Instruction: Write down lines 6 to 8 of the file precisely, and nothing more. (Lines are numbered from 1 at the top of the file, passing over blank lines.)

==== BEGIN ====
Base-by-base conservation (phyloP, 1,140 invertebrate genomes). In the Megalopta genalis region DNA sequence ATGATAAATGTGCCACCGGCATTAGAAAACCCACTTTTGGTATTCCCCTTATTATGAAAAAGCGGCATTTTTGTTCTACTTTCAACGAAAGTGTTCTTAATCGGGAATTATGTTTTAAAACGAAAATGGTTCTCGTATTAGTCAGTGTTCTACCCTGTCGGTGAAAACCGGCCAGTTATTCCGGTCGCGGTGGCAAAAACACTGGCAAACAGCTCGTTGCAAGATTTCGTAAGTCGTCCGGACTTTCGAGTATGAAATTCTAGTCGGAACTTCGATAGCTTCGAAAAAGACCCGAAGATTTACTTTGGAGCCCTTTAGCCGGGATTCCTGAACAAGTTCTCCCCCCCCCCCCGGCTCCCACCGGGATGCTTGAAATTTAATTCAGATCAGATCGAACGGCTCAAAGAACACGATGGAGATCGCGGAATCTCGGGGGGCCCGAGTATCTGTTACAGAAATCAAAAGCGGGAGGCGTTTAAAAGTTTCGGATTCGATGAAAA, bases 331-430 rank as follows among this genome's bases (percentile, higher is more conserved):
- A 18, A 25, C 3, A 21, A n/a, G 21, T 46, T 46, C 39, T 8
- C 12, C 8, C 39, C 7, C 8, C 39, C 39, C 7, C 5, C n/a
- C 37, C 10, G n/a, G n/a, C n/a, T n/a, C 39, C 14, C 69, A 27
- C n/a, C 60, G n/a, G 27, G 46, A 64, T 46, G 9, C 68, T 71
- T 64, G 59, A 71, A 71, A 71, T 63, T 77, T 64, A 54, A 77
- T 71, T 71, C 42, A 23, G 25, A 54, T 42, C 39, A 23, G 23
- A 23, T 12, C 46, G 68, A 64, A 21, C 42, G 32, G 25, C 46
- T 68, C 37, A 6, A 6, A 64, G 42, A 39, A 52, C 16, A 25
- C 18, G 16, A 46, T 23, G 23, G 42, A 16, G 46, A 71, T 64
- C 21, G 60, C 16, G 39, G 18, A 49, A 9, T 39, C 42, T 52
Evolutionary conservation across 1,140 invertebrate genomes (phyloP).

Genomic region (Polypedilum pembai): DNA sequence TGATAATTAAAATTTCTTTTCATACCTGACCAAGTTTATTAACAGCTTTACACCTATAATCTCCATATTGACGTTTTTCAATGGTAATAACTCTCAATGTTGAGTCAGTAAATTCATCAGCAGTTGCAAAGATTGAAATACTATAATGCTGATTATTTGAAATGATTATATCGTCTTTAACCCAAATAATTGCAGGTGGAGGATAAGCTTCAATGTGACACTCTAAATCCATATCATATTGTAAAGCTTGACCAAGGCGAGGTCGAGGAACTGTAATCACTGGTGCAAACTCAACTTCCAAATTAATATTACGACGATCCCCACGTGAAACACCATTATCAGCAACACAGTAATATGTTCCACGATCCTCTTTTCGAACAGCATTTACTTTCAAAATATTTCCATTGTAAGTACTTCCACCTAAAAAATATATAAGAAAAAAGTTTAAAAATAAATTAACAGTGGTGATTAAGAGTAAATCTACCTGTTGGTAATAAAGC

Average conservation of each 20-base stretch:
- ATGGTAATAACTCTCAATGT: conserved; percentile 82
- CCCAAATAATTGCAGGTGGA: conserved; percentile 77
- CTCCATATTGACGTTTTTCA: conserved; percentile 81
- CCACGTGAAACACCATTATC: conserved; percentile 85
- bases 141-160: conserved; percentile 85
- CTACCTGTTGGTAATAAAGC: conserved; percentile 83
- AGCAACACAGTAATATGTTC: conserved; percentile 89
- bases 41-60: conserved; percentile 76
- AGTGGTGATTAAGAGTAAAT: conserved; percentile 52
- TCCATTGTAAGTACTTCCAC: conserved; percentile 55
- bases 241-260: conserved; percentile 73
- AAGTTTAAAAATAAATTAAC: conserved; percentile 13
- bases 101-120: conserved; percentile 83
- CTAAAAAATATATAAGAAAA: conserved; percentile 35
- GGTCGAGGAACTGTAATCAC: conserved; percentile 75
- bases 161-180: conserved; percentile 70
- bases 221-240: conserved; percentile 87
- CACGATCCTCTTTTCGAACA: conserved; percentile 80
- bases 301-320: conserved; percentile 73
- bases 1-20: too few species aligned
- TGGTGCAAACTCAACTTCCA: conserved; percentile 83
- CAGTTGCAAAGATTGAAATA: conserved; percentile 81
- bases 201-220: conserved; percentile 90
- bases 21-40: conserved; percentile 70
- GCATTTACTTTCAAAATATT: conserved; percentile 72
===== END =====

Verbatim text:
- T 64, G 59, A 71, A 71, A 71, T 63, T 77, T 64, A 54, A 77
- T 71, T 71, C 42, A 23, G 25, A 54, T 42, C 39, A 23, G 23
- A 23, T 12, C 46, G 68, A 64, A 21, C 42, G 32, G 25, C 46